Celtic knot symbols date back to around 450 AD and richly characterise Celtic art and tradition. The Celtic knot is also referred to as the mystic knot or endless knot. Its basic characteristic of having neither an end nor a beginning, in fact, relates it to the theme of continuity and timelessness, while its interlacing feature suggests interconnectedness.
According to many schools of thought it is a Celtic symbol of the three forces of nature – earth, air and water, or the three earthly domains – earth, sea and sky.
Others suggest that it symbolises the triple aspect of the Goddess, i.e. Maid, Mother and Crone.
The shape of the symbol, in fact, consists in three interlocking pointed ovals known as vesica piscis, which represent the birth canal and are frequently found in Celtic symbols of the Divine Feminine (see Sacred Well, Sheela-Na-Gig).
This symbol was later incorporated in Christian art as a symbol of the Holy Trinity.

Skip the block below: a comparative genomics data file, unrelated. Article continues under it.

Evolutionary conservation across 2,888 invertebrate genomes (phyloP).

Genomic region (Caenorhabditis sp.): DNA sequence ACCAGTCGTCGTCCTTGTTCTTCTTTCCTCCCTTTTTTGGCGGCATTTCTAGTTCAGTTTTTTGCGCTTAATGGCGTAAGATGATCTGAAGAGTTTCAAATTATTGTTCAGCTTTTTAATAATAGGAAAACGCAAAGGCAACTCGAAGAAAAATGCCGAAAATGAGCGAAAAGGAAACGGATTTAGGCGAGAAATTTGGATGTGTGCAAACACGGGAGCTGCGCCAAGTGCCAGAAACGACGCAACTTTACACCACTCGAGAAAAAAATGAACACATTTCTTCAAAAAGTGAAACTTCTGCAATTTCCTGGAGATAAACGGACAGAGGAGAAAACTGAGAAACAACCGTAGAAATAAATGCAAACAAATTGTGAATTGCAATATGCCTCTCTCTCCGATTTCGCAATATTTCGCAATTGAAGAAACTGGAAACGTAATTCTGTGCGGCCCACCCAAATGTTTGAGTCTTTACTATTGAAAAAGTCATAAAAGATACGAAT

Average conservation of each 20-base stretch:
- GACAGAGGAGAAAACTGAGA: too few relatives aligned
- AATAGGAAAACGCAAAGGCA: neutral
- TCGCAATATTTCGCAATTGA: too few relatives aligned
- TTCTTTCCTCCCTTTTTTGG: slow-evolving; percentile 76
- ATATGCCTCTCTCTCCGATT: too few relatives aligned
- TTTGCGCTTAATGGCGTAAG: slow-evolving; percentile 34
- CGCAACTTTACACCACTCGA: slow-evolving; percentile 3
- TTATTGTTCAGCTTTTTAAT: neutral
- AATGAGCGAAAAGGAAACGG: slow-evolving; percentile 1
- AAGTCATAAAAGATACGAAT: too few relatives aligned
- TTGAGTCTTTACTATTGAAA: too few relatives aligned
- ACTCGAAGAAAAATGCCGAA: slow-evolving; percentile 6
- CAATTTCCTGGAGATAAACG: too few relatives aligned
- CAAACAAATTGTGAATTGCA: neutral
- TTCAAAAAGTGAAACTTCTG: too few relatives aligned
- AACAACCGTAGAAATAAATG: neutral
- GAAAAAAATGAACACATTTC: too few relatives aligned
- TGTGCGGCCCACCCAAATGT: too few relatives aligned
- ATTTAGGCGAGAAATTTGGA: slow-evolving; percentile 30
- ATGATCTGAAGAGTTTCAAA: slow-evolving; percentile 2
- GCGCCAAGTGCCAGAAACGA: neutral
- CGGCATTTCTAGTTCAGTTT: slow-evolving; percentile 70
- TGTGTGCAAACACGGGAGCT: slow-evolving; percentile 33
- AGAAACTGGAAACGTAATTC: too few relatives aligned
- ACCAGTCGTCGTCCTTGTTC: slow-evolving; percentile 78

The so-called ‘Lover’s Knot’ (left), which is found carved in stone at Meigle in Perthshire, Scotland, is made up of four Triquetras enclosed in a circle, which symbolises both the feminine and the Sun, an important element of Celtic religion.
The Triskele (right), another sacred symbol to the Celts, represents the eternal rhythm of life and, like the Triquetra, the three-fold nature of the Goddess.
Celtic knotwork, or interlacing, is found on most ancient Celtic stone carvings and crosses. It is also a central decorative feature of the famous Book of Kells, the work of 7th Century Christian monks. In this consecrated form, though the original pagan symbolism is ‘converted’ to Christian symbolism the beauty of the intricate and perfect interlacing is equally powerful.